Many similar comments followed, some also complaining about the lack of photographer credits. That's tangential, though, because “attribution” is certainly no substitute for “permission”. It's permission you need: no permission means no publish, and Fstoppers certainly knows this.
It was all quite obvious, but to be sure, I did ask one of the photographers whose work appeared, Frans Lanting, whether he had given permission for Fstoppers to publish his most-abackmazing Namibia Thorn Trees shot from the June 2011 issue of National Geographic (seen above... that's a photo of dead thorn trees against a backdrop of a sun-lit dune). No, he had not, was the reply. I hadn't even been the first to give them a heads up.
His office, I was told, had sent a take-down notice, but the image remained. I'm not a lawyer, but I believe that now makes the infringement “willful”, triggering a change in penalty (should Lanting wish to pursue it) from “not less than $200” to “$150,000”. Oops.
Fstopper's response? I thought that I knew and respected the site and the folks behind it, so I expected that the article would quickly be replaced with an apologetic note, perhaps citing a lapse of judgment by an inexperienced staff writer, along with a promise that it would not happen again. But wow, I couldn't have been more wrong.
Rather, Thomas Ingersoll (the article's “author”) let loose with a string of virulent replies that would have been considered immature for a 13 year old, perhaps the least adolescent of which was his reply to my comment about the title change, along the lines of “Uh, yeah, I'll get right on making that change for you.” The thrust of his defense, though, was simply that he couldn't be bothered tracking down the copyright owners.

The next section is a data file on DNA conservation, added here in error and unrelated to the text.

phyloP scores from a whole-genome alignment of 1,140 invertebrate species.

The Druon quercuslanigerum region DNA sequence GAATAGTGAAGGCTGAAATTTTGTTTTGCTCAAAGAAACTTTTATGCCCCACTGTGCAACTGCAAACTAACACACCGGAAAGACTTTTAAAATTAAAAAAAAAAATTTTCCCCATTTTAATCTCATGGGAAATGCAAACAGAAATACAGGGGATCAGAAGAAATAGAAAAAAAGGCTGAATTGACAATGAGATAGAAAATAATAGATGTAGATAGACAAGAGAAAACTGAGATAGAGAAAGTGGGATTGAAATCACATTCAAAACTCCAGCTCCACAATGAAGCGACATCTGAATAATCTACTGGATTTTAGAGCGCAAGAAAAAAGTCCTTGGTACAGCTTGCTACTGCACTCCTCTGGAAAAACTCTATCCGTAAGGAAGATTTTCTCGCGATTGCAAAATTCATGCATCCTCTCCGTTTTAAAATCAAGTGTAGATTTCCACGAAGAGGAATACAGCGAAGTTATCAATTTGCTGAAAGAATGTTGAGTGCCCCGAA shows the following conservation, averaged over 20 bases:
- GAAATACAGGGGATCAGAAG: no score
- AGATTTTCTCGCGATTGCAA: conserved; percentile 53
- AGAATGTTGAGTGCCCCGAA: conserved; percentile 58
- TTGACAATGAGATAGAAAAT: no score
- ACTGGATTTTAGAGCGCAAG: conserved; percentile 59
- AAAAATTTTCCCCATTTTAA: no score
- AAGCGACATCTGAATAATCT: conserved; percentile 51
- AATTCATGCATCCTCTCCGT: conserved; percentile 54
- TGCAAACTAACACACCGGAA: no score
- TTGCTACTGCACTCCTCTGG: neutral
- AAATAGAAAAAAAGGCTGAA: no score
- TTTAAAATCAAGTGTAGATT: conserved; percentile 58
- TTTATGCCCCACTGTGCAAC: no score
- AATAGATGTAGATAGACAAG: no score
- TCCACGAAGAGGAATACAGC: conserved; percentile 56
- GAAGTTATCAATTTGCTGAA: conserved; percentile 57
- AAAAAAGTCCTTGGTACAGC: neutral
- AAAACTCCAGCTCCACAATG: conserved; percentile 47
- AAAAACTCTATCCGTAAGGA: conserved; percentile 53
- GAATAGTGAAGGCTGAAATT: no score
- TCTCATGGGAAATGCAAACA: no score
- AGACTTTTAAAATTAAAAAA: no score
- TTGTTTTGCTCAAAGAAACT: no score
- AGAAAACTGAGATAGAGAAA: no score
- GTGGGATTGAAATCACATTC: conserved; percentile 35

Another response from Fstoppers was the occasional update of the article to include some names of the photographers whose work was being infringed (again, as if attribution somehow mattered in this respect).
At least one photographer whose work was published left a series of comments saying that he had certainly not given permission. Yet his photo, and all the photos, remained.
Another Fstoppers response was the eventual deletion of all the adolescent responses by the author, Thomas Ingersoll. They just disappeared from the comment thread.
Fstoppers Founder Lee Morris Responds
A number of commenters voiced the same question that had begun ringing in my head: where was the adult supervision here? When would one of the founders of Fstoppers (Patrick Hall, or the charismatic and prior-to-this-undeniably-cool Lee Morris) step in to make things right?
Finally, many hours after it all started, I noticed a lone comment by Lee Morris, responding not to the copyright issue, but to someone complaining about the immature replies (and subsequent immature deletion) by staff writer Thomas Ingersoll. As I recall, Lee more or less said “Gee, he removed the comments... can't you just let it go?”
(Update: my memory of Lee's comment was imperfect; Lee Morris himself chimed in with the actual quote, here.)
And that was it. His response to the overwhelming copyright violations by his company was.... silence. Until that moment I thought it was just one staff writer without integrity, but now it seemed more than apparent that it was company policy. In that moment my respect for Lee Morris and Fstoppers vanished.
The Immediate Aftermath
The site soon went offline for two days, apparently due to an unrelated virus or hacking or something. When they came back online, the “Mind-Blowing Landscapes” article was gone without a trace, and no mention made of it. No apology. No excuses like these. Nothing.
And to top it off, this delicious bit of irony: on the day their site came back up, Lee Morris himself published not an apology, but an unrelated article titled “This Guy Stole Photography From The Wrong Person... Me”, about someone that not only had used Lee's own photos without permission, but had also put his own name to them.
In the article, Lee talks about how he took the fauxtographer to task for stealing his photos, and ends with "the moral of the story is, don’t steal other photographers’ work and claim that it is your own, especially mine. You’ll never get away with it.".